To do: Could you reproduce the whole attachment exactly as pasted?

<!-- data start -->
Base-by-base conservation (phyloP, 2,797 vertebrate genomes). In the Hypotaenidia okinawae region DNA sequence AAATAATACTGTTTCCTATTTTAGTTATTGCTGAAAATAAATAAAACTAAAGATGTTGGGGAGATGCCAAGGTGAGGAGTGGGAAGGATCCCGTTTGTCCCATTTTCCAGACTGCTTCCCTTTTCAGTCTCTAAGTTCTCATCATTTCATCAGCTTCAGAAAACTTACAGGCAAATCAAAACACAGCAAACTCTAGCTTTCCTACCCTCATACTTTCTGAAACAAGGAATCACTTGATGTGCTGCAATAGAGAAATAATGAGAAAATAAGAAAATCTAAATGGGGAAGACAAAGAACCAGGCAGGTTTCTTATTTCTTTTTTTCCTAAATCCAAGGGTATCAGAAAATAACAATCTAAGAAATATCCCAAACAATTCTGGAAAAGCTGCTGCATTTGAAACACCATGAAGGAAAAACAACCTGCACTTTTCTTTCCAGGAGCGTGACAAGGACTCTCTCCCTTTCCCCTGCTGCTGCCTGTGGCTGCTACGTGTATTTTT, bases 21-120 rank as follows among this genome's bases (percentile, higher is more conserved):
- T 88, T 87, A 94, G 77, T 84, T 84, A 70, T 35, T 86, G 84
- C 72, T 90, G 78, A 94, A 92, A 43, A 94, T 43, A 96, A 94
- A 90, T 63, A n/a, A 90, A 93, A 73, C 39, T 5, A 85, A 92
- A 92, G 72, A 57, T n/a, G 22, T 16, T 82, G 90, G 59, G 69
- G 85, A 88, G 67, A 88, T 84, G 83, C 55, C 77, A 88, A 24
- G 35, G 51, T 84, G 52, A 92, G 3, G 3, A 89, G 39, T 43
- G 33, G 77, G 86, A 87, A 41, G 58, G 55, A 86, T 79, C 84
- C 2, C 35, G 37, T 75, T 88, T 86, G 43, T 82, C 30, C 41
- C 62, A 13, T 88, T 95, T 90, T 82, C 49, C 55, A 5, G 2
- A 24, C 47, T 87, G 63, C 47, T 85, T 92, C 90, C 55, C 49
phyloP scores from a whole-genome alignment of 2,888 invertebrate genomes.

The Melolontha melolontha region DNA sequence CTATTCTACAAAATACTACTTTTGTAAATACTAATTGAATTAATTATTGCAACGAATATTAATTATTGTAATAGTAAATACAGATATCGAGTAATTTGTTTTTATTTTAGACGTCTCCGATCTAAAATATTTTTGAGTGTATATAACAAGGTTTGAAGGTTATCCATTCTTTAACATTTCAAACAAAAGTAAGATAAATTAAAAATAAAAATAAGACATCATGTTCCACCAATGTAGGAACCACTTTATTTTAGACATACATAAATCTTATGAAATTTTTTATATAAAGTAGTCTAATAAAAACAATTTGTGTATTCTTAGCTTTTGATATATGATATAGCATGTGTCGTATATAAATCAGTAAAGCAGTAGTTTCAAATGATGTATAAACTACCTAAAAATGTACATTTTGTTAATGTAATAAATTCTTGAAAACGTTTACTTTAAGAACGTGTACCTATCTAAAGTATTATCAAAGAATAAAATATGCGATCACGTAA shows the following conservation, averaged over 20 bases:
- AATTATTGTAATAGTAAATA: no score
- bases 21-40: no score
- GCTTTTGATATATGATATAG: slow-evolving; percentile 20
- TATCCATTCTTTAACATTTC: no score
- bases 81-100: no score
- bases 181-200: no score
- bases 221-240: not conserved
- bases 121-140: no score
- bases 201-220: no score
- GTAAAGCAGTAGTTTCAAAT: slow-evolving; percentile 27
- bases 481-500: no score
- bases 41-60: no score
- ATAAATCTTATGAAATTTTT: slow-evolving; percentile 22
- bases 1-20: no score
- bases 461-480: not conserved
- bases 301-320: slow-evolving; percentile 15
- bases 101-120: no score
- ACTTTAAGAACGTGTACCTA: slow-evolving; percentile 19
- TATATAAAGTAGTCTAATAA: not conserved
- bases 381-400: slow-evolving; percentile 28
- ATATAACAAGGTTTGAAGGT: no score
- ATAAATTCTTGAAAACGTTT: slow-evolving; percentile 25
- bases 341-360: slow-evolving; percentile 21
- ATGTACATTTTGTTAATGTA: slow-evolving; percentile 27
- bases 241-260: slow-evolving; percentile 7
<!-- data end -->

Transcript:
Base-by-base conservation (phyloP, 2,797 vertebrate genomes). In the Hypotaenidia okinawae region DNA sequence AAATAATACTGTTTCCTATTTTAGTTATTGCTGAAAATAAATAAAACTAAAGATGTTGGGGAGATGCCAAGGTGAGGAGTGGGAAGGATCCCGTTTGTCCCATTTTCCAGACTGCTTCCCTTTTCAGTCTCTAAGTTCTCATCATTTCATCAGCTTCAGAAAACTTACAGGCAAATCAAAACACAGCAAACTCTAGCTTTCCTACCCTCATACTTTCTGAAACAAGGAATCACTTGATGTGCTGCAATAGAGAAATAATGAGAAAATAAGAAAATCTAAATGGGGAAGACAAAGAACCAGGCAGGTTTCTTATTTCTTTTTTTCCTAAATCCAAGGGTATCAGAAAATAACAATCTAAGAAATATCCCAAACAATTCTGGAAAAGCTGCTGCATTTGAAACACCATGAAGGAAAAACAACCTGCACTTTTCTTTCCAGGAGCGTGACAAGGACTCTCTCCCTTTCCCCTGCTGCTGCCTGTGGCTGCTACGTGTATTTTT, bases 21-120 rank as follows among this genome's bases (percentile, higher is more conserved):
- T 88, T 87, A 94, G 77, T 84, T 84, A 70, T 35, T 86, G 84
- C 72, T 90, G 78, A 94, A 92, A 43, A 94, T 43, A 96, A 94
- A 90, T 63, A n/a, A 90, A 93, A 73, C 39, T 5, A 85, A 92
- A 92, G 72, A 57, T n/a, G 22, T 16, T 82, G 90, G 59, G 69
- G 85, A 88, G 67, A 88, T 84, G 83, C 55, C 77, A 88, A 24
- G 35, G 51, T 84, G 52, A 92, G 3, G 3, A 89, G 39, T 43
- G 33, G 77, G 86, A 87, A 41, G 58, G 55, A 86, T 79, C 84
- C 2, C 35, G 37, T 75, T 88, T 86, G 43, T 82, C 30, C 41
- C 62, A 13, T 88, T 95, T 90, T 82, C 49, C 55, A 5, G 2
- A 24, C 47, T 87, G 63, C 47, T 85, T 92, C 90, C 55, C 49
phyloP scores from a whole-genome alignment of 2,888 invertebrate genomes.

The Melolontha melolontha region DNA sequence CTATTCTACAAAATACTACTTTTGTAAATACTAATTGAATTAATTATTGCAACGAATATTAATTATTGTAATAGTAAATACAGATATCGAGTAATTTGTTTTTATTTTAGACGTCTCCGATCTAAAATATTTTTGAGTGTATATAACAAGGTTTGAAGGTTATCCATTCTTTAACATTTCAAACAAAAGTAAGATAAATTAAAAATAAAAATAAGACATCATGTTCCACCAATGTAGGAACCACTTTATTTTAGACATACATAAATCTTATGAAATTTTTTATATAAAGTAGTCTAATAAAAACAATTTGTGTATTCTTAGCTTTTGATATATGATATAGCATGTGTCGTATATAAATCAGTAAAGCAGTAGTTTCAAATGATGTATAAACTACCTAAAAATGTACATTTTGTTAATGTAATAAATTCTTGAAAACGTTTACTTTAAGAACGTGTACCTATCTAAAGTATTATCAAAGAATAAAATATGCGATCACGTAA shows the following conservation, averaged over 20 bases:
- AATTATTGTAATAGTAAATA: no score
- bases 21-40: no score
- GCTTTTGATATATGATATAG: slow-evolving; percentile 20
- TATCCATTCTTTAACATTTC: no score
- bases 81-100: no score
- bases 181-200: no score
- bases 221-240: not conserved
- bases 121-140: no score
- bases 201-220: no score
- GTAAAGCAGTAGTTTCAAAT: slow-evolving; percentile 27
- bases 481-500: no score
- bases 41-60: no score
- ATAAATCTTATGAAATTTTT: slow-evolving; percentile 22
- bases 1-20: no score
- bases 461-480: not conserved
- bases 301-320: slow-evolving; percentile 15
- bases 101-120: no score
- ACTTTAAGAACGTGTACCTA: slow-evolving; percentile 19
- TATATAAAGTAGTCTAATAA: not conserved
- bases 381-400: slow-evolving; percentile 28
- ATATAACAAGGTTTGAAGGT: no score
- ATAAATTCTTGAAAACGTTT: slow-evolving; percentile 25
- bases 341-360: slow-evolving; percentile 21
- ATGTACATTTTGTTAATGTA: slow-evolving; percentile 27
- bases 241-260: slow-evolving; percentile 7